A few weeks ago Mel Exon (yes, that @melex), BBH Labs co-founder and BBH London MD, broke the news that she was leaving the Black Sheep pastures for, er, pastures new. It’s taken us a while to get over the trauma but we’ve managed to prise this piece from her, covering Labs, nineteen years at BBH (yes, 19!) and some typically righteous thoughts about advertising culture. So get yourself a cup of tea (or perhaps a perfect manhattan in tribute to Mel), sit back and enjoy.
Thank you Mel, and keep on keepin’ on.
It’s something of a tradition at BBH Labs to ask a leaver to write a farewell post as they depart. As co-founder of Labs, I’ll admit this feels a little weird. Not least because a hell of a lot of water has passed under the bridge since that day:
No-one asks what’s all the fuss about any longer.
“Innovation” and “digital transformation” are words that are used a lot and not delivered upon nearly as often as anyone would like to admit.
The blogosphere morphed into the social web which made everyone a publisher now, goddammit. Or, in fact, a bot.
Over the past decade, Moore’s Law died and software is eating the world as the social web, mobile and the cloud between them change, well, everything.
But when we founded Labs it wasn’t so. The Turing Test had not been passed. No Whatsapp, no Snapchat, no Instagram, Facebook had barely stepped out of college dorms and YouTube had launched just a couple of years previously.
There were so few people on Twitter we actually went to tweet-ups to meet other users IRL. Over the years we were lucky to get to know the people connected to creativity, technology and media who were brave enough and stupid enough to put their heads above the parapet; to voice their thoughts and opinions, to test and put stuff into the wild. I refuse to call this a ‘community’, but this is a group Labs and I are indebted to, whether they know it or not. A particular hat tip to @malbonster and every single member of the @madebymany crew, @brainpicker, @markcridge, @cindygallop, @cdixon, @saraewilliams, @anjali28, @sprinzette, @faris, @bud_caddell, @conradlisco, @danlight, @amelia_torode, @katylindemann, @garethk, @thaz, @edwardboches, @soulkat, @ivanovitch, @lenkendall, @teaellu, @caseorganic, @neilperkin, @katiedreke, @jemimakiss, @aleksk, @inakiescudero, @cotton, @sandoz, @mikearauz, @hellokinsella, @adliterate, @iboy, @r2rothenberg, @hondanhon, @willsh, @jtwinsor, @iaintait, @nickfarnhill, @nikroope, @jessgreenwood, @slavin, @utku, @heyitsnoah, @brianjeremy, @uberblond, @ladygeek aka @belindapalmer, @tobybarnes, @kathrynparsons, @rickliebling @nicoleyershon and to my BBH Labs comrades-in-arms over the years, @glickglick, @patsmc, @endofu, @marcowens, @benshaw, @helenium, @jamescmitchell, @saneel, @jeremyet and of course Labs co-founder, @malbonnington, who wrote his own farewell post here, still well worth the read.
In setting up BBH Labs towards the end of 2007, Ben and I wrote a business plan heavily inspired by the principles behind Lockheed Martin’s skunkworks. But the truth is our plan bore little resemblance to what Labs then became. In fact I’m fairly certain that BBH Labs has survived thus far because of – not despite – a liminal, ever-evolving and gossamer-thin definition of its goals.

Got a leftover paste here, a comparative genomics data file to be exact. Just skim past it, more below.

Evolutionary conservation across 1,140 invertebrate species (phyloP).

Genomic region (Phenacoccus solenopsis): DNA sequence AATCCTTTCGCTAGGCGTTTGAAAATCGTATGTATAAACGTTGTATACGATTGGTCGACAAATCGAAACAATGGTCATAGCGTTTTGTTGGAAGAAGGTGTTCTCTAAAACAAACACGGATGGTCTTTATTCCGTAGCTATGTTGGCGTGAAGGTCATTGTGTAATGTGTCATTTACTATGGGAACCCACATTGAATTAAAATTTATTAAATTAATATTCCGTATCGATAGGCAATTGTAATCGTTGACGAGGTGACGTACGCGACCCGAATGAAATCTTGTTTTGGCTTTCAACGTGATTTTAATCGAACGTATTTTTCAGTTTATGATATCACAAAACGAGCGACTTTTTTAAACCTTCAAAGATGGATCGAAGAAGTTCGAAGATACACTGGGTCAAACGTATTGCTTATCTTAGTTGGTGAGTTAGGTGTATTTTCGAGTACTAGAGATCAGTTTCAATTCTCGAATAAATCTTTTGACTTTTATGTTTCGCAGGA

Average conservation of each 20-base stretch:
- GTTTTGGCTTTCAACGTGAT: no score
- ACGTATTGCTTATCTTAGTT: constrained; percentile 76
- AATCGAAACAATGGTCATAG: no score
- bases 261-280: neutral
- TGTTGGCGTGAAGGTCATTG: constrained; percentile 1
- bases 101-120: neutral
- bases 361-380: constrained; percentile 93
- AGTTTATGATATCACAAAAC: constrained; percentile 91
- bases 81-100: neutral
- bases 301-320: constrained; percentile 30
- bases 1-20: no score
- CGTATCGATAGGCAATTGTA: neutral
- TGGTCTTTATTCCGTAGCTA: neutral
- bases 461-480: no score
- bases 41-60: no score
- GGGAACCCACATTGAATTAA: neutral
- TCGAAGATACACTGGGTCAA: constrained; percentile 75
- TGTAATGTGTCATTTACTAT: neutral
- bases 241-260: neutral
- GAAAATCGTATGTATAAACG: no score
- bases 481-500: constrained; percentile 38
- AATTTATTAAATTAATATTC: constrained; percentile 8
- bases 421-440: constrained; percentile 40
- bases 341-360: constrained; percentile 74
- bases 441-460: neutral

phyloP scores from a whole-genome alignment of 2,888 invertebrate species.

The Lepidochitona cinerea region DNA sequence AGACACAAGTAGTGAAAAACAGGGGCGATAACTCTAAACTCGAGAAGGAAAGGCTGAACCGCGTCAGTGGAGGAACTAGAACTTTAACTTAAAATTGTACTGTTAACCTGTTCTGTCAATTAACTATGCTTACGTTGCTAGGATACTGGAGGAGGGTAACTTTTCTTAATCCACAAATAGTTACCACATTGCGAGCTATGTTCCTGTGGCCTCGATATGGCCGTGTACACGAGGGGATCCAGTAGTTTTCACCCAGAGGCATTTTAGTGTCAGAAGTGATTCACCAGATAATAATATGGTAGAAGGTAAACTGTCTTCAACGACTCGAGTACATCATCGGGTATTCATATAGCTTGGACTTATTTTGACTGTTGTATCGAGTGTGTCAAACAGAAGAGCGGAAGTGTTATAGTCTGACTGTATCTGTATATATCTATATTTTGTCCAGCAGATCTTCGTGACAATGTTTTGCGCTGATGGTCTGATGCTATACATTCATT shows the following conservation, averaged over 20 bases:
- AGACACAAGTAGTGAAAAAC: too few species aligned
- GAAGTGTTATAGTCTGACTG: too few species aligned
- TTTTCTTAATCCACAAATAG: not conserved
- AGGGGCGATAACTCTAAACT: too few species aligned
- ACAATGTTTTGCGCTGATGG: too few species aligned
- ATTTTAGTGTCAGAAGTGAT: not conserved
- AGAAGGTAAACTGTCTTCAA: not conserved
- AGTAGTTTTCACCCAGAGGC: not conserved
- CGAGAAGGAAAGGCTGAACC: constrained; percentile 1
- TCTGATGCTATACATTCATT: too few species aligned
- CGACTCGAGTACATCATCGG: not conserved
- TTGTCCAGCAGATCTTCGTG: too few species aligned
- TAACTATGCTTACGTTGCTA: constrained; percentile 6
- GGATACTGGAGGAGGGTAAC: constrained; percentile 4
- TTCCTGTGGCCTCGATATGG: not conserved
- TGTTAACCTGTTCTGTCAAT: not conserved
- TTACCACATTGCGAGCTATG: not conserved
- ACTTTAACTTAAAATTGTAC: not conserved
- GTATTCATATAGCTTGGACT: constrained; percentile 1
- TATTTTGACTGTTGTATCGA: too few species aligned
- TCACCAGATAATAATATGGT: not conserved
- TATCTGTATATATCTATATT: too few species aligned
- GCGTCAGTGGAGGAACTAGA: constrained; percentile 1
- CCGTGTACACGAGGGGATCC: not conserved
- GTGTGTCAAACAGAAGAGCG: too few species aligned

Its purpose was simple though. To think and experiment with emerging stuff (read: new behaviours and new technologies), in the hope we’d develop other stuff (read: prototype processes, products and agency models) that might prove useful down the road. Later, when the word “innovation” became so overused it started to lose meaning, we called ourselves a “marketing R&D unit” instead. Not sexy, but broad enough to let us do our thing.
Labs was not, and is not a gadget shop, a future trends report factory, nor a conference, although we have always attempted to give back to the conferences where we’ve learned the most over the years.
Labs has made money, but it is not a money-making endeavour held to a commercial target every year. If anything, it’s been a mistake-making machine. And boy, have we made mistakes, infuriating an entire industry and occasionally sparking outrage despite our best intentions.
The real purpose has always been to learn, publicly and privately. Openly exposing our thinking (and our ignorance) outside the walls of BBH directly increased our velocity and improved our output. Giving our ideas away meant others repaid us ten times over with their feedback and their own ideas about how to make the work better. Despite years of hearing the opposite, we learned that openness doesn’t make you weak, it makes you strong.
Back then, it felt like we were working in an industry culture that seemed trapped in a box of its own making, chasing its tail and chewing on its nails with a mix of boredom and tamped down disquiet.
So we also wanted to rediscover some of the stubborn, deep irreverence of this industry’s past and learn to love a steep learning curve again.
A cycle began to emerge, where we would then attempt to apply the useful learnings before heading out in discovery mode again, rinse and repeat. The ad industry certainly had some (un)conscious knowledge and skill gaps, but we knew those were gaps that could be closed. The much more fundamental issue was cultural: which companies were prepared to evolve, which people wanted to adapt?
In fact if there is one, overriding thought I take with me now, it isn’t an ill-advised soundbite about the future of marketing or a breathless observation about technology (although there are at least eleven, bona fide reasons to be excited about that).
It is this: culture is strategy.
I joined a place like BBH for the work, I stayed for the culture.
Back in 2007, I was lucky to be part of a company that was prepared to take risks. To let a few people remove themselves from the lucrative commercial food chain that was the ad business and “to cut the apron strings’ with the mother ship…or else you won’t bring back anything useful” (Gwyn Jones). A culture unapologetically obsessed with creativity and difference, and with making the work better.
Just like brand strategies, the strongest organisational cultures are both distinct and consistent. Basecamp’s Jason Fried puts this much better than I can:
“You don’t create a culture. Culture happens. It’s the by-product of consistent behaviour..the result of action, reaction, and truth…real culture is patina.”
~ Jason Fried, ‘You don’t create a culture’, 2008
As an expression of culture, one of the three founders of BBH, John Bartle, gave a speech when he left the agency in December 1999 which has stayed with me. He spoke about the enemies of creativity, or “the 3 ‘C’s”, as he called them:
Thinking about what I’ve learned about culture from everyone I’ve worked with, I want to add another 3 ‘C’s to John’s list, three allies of creativity:
Starting with CARE.